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Colin Hill has a Ph.D in molecular microbiology and is a Professor in the School of Microbiology at University College Cork, Ireland. He is also a founding Principal Investigator in APC Microbiome Ireland in Cork, a large research centre devoted to the study of the role of the gut microbiota in health and disease. His main interests lie in the role of the microbiome in human and animal health. He is particularly interested in the effects of probiotics, bacteriocins, and bacteriophage. In 2005 Prof. Hill was awarded a D.Sc by the National University of Ireland in recognition of his contributions to research. In 2009 he was elected to the Royal Irish Academy and in 2010 he received the Metchnikoff Prize in Microbiology and was elected to the American Academy of Microbiology.  He has published more than 550 papers and holds 25 patents. He was president of ISAPP from 2012-2015.  More than 80 PhD students have been trained in his laboratory.

We might think of our microbiomes as inconsequential, but scientists are showing that’s not the case. Colin Hill says that our microbiomes are as important to our health as major organs, and he is studying how doctors might engage with this microbial community to better serve our health.

Listen and learn

  • What a day in the life of a bacterium might look like,
  • How bacteriophage infecting bacteria compares to the predator-prey relationship of animals, and
  • What scientists understand about the molecular genetics of bacteria and what short and long-term goals stem from that knowledge.

Colin Hill is a professor in the School of Microbiology at University College Cork in Ireland. He works in the molecular microbiology field and focuses on how bacteria behave in different situations, such as alongside the bacteriophage life cycle. A bacterium like E. Coli has literally thousands if not millions of different phages that infect them, for example, and these interactions make for evolutionary adaptations.

Most microbiome discussions in the media center on antibiotic resistance, but Professor Hill explains how intricate and impactful this world is. Research can not only help understand issues like bacteria that are resistant to all antibiotics, but point to a diverse community of microbes and relationships that affect the whole of human health.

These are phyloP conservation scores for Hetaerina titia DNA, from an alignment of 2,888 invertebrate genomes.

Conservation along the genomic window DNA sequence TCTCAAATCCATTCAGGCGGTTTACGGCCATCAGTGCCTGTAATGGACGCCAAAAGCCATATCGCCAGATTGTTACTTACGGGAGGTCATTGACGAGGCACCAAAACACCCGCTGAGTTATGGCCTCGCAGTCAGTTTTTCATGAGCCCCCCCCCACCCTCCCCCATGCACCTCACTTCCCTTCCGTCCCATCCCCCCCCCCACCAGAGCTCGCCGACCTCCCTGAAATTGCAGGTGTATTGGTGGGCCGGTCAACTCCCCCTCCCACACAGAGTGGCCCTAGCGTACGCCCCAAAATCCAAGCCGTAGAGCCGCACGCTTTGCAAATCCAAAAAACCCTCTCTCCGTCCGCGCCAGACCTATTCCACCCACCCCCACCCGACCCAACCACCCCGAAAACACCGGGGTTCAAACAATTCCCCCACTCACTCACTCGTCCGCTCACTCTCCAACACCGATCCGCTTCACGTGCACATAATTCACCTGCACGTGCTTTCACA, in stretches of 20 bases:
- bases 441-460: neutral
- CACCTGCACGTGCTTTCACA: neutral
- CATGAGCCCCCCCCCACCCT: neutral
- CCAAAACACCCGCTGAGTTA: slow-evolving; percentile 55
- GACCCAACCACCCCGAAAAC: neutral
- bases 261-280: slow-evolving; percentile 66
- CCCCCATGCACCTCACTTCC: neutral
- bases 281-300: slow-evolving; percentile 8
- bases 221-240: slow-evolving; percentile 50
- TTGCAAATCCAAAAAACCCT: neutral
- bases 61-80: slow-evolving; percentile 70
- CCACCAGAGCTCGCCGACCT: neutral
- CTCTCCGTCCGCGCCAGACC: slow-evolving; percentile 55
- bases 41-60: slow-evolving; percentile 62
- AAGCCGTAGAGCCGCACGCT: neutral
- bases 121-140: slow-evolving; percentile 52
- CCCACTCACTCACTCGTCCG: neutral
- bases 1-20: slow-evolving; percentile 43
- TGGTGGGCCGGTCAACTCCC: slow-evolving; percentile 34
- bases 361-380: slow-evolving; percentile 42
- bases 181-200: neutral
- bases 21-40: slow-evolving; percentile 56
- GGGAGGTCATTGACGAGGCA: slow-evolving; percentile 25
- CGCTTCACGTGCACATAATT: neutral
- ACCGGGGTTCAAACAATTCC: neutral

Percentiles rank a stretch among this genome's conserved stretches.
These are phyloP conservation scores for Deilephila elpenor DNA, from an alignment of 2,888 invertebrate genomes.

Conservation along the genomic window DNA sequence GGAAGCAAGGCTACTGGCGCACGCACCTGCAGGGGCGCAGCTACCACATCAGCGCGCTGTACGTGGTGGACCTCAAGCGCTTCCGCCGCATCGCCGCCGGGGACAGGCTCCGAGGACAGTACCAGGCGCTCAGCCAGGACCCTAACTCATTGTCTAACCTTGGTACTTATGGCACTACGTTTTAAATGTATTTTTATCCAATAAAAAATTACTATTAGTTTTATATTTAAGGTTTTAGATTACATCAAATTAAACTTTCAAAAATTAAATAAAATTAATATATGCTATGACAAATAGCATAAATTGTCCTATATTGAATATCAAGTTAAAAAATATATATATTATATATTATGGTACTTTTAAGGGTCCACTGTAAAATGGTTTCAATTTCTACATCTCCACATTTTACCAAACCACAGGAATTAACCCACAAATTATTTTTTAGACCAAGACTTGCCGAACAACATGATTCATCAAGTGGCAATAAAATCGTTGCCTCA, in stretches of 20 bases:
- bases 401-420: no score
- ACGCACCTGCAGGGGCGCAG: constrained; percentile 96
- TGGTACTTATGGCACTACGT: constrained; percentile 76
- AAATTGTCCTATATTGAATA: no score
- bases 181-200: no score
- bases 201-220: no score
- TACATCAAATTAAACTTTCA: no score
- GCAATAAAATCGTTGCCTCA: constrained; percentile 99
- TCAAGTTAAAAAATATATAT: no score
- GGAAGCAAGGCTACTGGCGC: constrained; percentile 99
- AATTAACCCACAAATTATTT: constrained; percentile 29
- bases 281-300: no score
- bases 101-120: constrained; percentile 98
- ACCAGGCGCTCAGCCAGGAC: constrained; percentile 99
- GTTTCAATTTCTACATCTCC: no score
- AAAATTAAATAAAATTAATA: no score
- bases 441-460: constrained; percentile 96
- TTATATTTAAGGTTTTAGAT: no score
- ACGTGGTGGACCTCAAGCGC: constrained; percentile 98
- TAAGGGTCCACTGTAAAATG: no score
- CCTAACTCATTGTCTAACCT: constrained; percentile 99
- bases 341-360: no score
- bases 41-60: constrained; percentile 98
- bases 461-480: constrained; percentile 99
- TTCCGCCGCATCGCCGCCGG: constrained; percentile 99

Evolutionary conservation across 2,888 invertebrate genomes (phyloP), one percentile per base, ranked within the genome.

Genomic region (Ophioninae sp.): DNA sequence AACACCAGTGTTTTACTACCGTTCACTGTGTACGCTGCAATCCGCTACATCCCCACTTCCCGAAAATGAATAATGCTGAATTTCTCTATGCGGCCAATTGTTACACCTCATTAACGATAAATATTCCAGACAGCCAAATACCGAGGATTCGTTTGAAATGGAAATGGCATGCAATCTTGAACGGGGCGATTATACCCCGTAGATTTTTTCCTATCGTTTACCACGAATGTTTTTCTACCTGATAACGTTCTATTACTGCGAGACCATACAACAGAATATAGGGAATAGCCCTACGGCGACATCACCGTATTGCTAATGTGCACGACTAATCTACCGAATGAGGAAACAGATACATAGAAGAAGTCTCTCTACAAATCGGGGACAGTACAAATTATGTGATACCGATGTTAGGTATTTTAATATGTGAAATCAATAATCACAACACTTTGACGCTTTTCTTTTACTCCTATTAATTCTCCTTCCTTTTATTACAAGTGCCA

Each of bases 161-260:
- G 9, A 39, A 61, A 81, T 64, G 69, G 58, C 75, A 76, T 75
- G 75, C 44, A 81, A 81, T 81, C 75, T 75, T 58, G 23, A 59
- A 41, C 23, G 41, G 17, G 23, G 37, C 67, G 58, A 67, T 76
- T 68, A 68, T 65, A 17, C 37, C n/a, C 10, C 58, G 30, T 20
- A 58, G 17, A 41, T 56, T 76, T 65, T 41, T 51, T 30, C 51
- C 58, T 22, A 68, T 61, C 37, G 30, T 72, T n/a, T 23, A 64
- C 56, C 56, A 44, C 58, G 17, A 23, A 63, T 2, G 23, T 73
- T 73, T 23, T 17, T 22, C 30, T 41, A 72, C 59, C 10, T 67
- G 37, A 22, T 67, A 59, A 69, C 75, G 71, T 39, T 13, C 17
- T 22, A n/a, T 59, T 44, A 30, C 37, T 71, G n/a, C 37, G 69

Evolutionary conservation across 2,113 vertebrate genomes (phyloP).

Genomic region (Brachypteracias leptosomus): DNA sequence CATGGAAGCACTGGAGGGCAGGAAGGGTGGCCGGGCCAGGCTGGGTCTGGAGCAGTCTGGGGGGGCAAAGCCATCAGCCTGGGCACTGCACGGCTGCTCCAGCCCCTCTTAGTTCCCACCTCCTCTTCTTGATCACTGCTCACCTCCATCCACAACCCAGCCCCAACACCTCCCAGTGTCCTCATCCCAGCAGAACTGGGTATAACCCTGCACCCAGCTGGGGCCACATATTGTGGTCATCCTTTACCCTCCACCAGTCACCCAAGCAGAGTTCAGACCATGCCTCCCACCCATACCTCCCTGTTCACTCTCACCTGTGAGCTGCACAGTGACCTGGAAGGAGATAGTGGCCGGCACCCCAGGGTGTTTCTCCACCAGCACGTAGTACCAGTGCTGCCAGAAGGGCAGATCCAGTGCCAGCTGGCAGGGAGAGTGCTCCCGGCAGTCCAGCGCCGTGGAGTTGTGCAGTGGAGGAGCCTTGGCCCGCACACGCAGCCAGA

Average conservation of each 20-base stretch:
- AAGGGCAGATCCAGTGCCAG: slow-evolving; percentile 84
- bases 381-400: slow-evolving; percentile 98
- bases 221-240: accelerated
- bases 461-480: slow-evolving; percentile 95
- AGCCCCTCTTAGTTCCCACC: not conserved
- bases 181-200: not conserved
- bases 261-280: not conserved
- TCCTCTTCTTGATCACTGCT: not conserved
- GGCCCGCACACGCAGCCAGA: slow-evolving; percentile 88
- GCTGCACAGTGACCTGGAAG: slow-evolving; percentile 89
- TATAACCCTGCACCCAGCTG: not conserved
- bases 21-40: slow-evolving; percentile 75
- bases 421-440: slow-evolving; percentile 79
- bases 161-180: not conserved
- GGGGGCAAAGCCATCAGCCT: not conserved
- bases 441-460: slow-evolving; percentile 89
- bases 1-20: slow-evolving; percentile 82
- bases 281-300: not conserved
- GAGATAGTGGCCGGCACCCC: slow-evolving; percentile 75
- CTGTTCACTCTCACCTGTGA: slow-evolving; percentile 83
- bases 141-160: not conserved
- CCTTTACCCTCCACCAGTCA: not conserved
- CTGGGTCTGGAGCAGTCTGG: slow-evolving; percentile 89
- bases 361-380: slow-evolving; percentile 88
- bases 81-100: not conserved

A lot of bacterial behavior stems from evading or dealing with bacteriophages, and he discusses the evolutionary impact. In clarifying bacteriophage versus viruses, consider them a type of virus that infect bacteria. Bacteria have two main goals, says Dr. Hill: finding food to replicate and reproduce and avoiding bacteriophages. And the balance of predator and prey in our guts is as important as the balance of lion and antelope on the Serengeti. He adds that we need these predators: if prey is left unchecked, there’s a problem for both organisms.

Furthermore, scientists believe that the microbiome community plays a very significant role in our health, like an additional organ. Unlike our organs, though, we don’t have them when we are born. We start acquiring them the moment we take in our first meal.  “It’s a part of you,” he says, “and everyone’s is different.” Even more significant, researchers like Dr. Hill think our microbiomes can be manipulated. Listen in to find out how.

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